"There's only a limited number of people within the attorney general's office who have access to those records, and I can assure you that none of them have shared that information beyond the investigators and prosecutors who are reviewing the cases," Jones said.
O'Reilly told viewers Friday night that his program has been investigating Tiller for a year. Now, he said, it has evidence about abortions in Kansas.
Kline suggested during his interview that O'Reilly inferred that late-term abortions had been performed for mental health reasons, given that state statistics show none have been performed to preserve a woman's life or to prevent permanent damage to a physical bodily function, two other reasons they are allowed.
O'Reilly replied: "Our information says that on almost every medical sheet - and obviously we have a source inside here - it says, 'depression.' I don't know whether you have that information or not - I don't know - but that's what it says."
Kline avoided an unprecedented contempt citation from the Kansas Supreme Court in February, after the clinics complained he'd violated a gag order in the case that Anderson imposed. The high court criticized Kline but said it would give him the benefit of the doubt.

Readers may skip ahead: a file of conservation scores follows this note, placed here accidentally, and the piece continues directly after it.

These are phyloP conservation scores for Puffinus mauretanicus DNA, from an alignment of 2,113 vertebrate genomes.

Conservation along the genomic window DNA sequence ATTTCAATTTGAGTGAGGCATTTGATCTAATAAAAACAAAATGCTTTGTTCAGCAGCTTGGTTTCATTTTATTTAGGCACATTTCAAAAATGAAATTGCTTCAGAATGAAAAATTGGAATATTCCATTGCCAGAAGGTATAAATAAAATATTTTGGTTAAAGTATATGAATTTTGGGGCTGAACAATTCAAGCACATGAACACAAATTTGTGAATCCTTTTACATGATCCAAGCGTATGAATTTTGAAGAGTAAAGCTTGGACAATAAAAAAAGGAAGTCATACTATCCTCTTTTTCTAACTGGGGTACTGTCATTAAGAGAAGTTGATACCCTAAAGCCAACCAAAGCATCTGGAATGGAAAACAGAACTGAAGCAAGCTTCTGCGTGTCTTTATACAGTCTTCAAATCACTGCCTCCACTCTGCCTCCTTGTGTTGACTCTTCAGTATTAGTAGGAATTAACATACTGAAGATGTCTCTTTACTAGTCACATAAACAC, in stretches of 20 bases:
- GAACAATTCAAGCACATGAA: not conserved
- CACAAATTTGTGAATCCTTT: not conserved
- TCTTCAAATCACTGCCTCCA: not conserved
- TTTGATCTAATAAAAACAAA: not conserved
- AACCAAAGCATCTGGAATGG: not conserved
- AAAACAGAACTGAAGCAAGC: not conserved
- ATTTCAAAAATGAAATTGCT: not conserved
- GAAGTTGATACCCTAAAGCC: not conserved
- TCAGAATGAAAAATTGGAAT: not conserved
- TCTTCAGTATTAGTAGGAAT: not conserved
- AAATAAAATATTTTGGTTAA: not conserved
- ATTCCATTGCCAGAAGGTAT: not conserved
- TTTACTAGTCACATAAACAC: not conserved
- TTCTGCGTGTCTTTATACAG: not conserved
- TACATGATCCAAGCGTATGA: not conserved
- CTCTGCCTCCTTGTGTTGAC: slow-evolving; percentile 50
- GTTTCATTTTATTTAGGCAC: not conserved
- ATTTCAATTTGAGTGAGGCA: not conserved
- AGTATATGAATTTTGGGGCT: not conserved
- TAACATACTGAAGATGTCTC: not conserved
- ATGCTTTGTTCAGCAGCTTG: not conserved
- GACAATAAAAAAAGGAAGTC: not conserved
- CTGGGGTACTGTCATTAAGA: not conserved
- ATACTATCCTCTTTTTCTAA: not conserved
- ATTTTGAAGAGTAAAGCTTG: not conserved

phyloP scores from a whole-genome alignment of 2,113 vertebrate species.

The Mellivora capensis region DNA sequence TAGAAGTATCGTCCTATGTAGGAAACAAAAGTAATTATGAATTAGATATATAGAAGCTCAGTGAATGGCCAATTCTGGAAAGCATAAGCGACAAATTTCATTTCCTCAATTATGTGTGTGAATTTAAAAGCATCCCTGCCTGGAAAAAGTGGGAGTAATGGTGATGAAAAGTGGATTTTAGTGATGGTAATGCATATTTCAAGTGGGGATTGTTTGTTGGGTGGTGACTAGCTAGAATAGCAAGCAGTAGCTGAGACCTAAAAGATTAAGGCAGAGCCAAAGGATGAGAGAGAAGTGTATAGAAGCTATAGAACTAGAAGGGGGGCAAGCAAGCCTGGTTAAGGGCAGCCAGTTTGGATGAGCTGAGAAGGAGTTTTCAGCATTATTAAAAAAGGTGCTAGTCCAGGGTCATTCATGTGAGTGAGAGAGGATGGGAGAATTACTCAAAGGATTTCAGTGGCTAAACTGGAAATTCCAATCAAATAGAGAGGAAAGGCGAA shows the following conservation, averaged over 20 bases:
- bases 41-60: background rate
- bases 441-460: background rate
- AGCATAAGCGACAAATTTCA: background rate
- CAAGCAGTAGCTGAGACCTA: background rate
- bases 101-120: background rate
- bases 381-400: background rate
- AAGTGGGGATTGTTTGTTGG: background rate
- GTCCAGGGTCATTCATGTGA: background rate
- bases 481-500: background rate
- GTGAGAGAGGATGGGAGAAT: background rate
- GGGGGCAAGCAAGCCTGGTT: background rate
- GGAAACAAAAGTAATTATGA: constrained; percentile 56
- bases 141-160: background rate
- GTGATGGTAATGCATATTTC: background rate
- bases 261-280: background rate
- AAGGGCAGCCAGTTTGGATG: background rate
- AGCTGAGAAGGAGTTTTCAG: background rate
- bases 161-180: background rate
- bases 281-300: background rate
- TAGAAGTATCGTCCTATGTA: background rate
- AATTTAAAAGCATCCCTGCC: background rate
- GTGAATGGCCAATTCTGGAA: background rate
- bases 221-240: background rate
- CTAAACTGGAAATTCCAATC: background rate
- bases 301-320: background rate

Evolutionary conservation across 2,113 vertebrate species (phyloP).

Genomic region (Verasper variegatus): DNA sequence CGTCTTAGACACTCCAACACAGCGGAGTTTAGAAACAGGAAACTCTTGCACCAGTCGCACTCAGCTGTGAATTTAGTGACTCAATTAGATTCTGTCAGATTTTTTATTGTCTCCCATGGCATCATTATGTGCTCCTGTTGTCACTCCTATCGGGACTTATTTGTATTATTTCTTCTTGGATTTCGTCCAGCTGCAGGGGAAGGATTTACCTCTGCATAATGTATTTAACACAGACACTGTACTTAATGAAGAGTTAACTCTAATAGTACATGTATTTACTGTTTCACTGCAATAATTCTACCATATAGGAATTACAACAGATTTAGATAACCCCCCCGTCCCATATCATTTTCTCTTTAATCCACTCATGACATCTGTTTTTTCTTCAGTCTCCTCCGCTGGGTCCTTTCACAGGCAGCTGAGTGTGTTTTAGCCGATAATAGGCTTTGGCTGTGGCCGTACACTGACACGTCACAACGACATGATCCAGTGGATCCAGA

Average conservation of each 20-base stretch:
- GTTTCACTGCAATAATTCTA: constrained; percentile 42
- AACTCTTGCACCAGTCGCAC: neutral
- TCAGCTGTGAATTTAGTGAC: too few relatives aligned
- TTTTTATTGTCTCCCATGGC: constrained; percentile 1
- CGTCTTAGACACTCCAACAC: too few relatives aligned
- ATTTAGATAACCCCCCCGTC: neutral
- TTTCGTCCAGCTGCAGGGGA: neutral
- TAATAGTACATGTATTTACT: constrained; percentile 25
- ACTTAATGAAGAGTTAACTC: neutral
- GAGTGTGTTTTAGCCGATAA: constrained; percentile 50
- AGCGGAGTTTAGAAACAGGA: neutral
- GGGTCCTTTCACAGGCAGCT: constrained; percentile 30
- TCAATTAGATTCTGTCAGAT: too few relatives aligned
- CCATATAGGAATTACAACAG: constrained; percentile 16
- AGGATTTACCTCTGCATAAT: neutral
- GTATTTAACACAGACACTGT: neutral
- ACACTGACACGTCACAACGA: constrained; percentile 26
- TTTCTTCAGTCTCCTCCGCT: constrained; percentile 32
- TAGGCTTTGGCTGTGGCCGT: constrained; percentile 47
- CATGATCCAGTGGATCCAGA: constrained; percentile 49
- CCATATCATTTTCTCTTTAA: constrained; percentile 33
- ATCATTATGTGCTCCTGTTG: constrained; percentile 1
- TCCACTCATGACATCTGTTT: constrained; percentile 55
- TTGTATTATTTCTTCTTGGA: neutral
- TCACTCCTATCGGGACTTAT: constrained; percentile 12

Anderson subpoenaed the records at Kline's request in September 2004, concluding there was probable cause to believe they might contain evidence of crimes. The clinics asked the Supreme Court to intervene.
While Anderson had not planned to give Kline unfettered access to the records, the Supreme Court imposed new guidelines for handling them and sent the case back to district court. Anderson received the records in August and turned them over to Kline two months later.
In the frequently bitter race, Morrison has received the bulk of Kansas newspaper endorsements.
On Friday, The Junction City Daily Union endorsed Morrison, calling Kline "a social activist who has questionable relationships with the churches that agree with his extreme political views."
But The Topeka Capital-Journal endorsed Kline on Saturday, saying, "We believe Kline's efforts to protect all Kansans have outweighed the controversies stemming from his personal politics."